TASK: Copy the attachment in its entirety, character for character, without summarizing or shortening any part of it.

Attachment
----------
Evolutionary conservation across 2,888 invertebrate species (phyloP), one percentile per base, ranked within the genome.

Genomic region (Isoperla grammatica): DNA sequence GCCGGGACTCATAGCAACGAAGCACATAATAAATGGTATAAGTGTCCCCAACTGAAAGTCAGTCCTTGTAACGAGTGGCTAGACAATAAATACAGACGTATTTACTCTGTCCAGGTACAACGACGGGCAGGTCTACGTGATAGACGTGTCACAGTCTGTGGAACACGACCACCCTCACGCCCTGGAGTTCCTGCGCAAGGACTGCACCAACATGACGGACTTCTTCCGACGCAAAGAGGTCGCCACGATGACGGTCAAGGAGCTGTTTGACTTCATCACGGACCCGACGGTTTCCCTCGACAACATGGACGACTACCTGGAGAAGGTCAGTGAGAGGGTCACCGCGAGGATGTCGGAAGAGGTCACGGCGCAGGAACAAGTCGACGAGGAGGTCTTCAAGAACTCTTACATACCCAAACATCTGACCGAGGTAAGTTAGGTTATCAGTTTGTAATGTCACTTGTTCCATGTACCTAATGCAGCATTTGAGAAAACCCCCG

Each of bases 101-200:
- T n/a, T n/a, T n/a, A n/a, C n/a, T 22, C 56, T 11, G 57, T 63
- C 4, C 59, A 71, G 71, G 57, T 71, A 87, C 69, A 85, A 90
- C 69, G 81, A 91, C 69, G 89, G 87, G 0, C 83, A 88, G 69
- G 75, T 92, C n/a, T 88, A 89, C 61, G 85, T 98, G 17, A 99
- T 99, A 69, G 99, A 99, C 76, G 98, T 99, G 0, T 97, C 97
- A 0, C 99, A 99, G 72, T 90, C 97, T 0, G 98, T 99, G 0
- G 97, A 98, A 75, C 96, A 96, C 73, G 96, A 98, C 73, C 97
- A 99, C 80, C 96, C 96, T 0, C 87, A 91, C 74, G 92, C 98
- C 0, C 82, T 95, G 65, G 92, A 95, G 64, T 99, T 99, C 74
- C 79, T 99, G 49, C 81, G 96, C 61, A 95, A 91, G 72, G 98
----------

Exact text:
Evolutionary conservation across 2,888 invertebrate species (phyloP), one percentile per base, ranked within the genome.

Genomic region (Isoperla grammatica): DNA sequence GCCGGGACTCATAGCAACGAAGCACATAATAAATGGTATAAGTGTCCCCAACTGAAAGTCAGTCCTTGTAACGAGTGGCTAGACAATAAATACAGACGTATTTACTCTGTCCAGGTACAACGACGGGCAGGTCTACGTGATAGACGTGTCACAGTCTGTGGAACACGACCACCCTCACGCCCTGGAGTTCCTGCGCAAGGACTGCACCAACATGACGGACTTCTTCCGACGCAAAGAGGTCGCCACGATGACGGTCAAGGAGCTGTTTGACTTCATCACGGACCCGACGGTTTCCCTCGACAACATGGACGACTACCTGGAGAAGGTCAGTGAGAGGGTCACCGCGAGGATGTCGGAAGAGGTCACGGCGCAGGAACAAGTCGACGAGGAGGTCTTCAAGAACTCTTACATACCCAAACATCTGACCGAGGTAAGTTAGGTTATCAGTTTGTAATGTCACTTGTTCCATGTACCTAATGCAGCATTTGAGAAAACCCCCG

Each of bases 101-200:
- T n/a, T n/a, T n/a, A n/a, C n/a, T 22, C 56, T 11, G 57, T 63
- C 4, C 59, A 71, G 71, G 57, T 71, A 87, C 69, A 85, A 90
- C 69, G 81, A 91, C 69, G 89, G 87, G 0, C 83, A 88, G 69
- G 75, T 92, C n/a, T 88, A 89, C 61, G 85, T 98, G 17, A 99
- T 99, A 69, G 99, A 99, C 76, G 98, T 99, G 0, T 97, C 97
- A 0, C 99, A 99, G 72, T 90, C 97, T 0, G 98, T 99, G 0
- G 97, A 98, A 75, C 96, A 96, C 73, G 96, A 98, C 73, C 97
- A 99, C 80, C 96, C 96, T 0, C 87, A 91, C 74, G 92, C 98
- C 0, C 82, T 95, G 65, G 92, A 95, G 64, T 99, T 99, C 74
- C 79, T 99, G 49, C 81, G 96, C 61, A 95, A 91, G 72, G 98